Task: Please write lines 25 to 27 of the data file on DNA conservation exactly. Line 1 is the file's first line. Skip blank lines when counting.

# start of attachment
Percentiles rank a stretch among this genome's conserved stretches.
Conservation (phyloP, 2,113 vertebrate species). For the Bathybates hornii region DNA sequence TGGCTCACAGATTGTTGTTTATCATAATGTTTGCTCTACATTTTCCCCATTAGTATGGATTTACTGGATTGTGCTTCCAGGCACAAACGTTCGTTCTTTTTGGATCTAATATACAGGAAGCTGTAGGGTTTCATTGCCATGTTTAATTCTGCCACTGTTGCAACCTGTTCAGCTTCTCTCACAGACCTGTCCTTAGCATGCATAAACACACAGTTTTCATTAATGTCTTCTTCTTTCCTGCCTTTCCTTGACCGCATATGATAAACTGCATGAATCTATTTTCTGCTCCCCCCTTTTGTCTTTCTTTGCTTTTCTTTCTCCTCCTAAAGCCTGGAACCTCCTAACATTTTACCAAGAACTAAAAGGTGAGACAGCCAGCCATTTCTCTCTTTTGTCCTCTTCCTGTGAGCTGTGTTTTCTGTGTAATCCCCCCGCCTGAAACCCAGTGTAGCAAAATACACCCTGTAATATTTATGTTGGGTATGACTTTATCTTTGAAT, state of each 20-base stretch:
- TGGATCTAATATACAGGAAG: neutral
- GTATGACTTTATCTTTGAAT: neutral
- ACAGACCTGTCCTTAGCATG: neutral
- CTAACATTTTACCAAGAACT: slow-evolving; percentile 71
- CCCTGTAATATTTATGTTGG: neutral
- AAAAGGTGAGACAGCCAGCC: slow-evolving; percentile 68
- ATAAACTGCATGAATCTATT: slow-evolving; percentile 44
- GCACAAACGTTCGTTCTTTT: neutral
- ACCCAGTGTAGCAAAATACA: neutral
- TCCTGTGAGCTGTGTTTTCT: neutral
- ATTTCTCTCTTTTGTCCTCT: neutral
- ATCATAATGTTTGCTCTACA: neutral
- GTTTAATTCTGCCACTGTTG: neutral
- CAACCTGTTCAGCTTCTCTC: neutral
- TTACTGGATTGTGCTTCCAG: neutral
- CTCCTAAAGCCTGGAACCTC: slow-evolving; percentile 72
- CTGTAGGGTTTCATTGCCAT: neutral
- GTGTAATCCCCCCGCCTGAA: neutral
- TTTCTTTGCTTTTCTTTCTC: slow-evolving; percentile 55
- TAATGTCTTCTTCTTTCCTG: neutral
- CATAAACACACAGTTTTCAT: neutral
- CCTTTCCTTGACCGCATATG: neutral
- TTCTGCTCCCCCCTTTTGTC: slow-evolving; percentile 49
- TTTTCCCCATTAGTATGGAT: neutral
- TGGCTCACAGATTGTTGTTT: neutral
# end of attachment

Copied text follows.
- TTCTGCTCCCCCCTTTTGTC: slow-evolving; percentile 49
- TTTTCCCCATTAGTATGGAT: neutral
- TGGCTCACAGATTGTTGTTT: neutral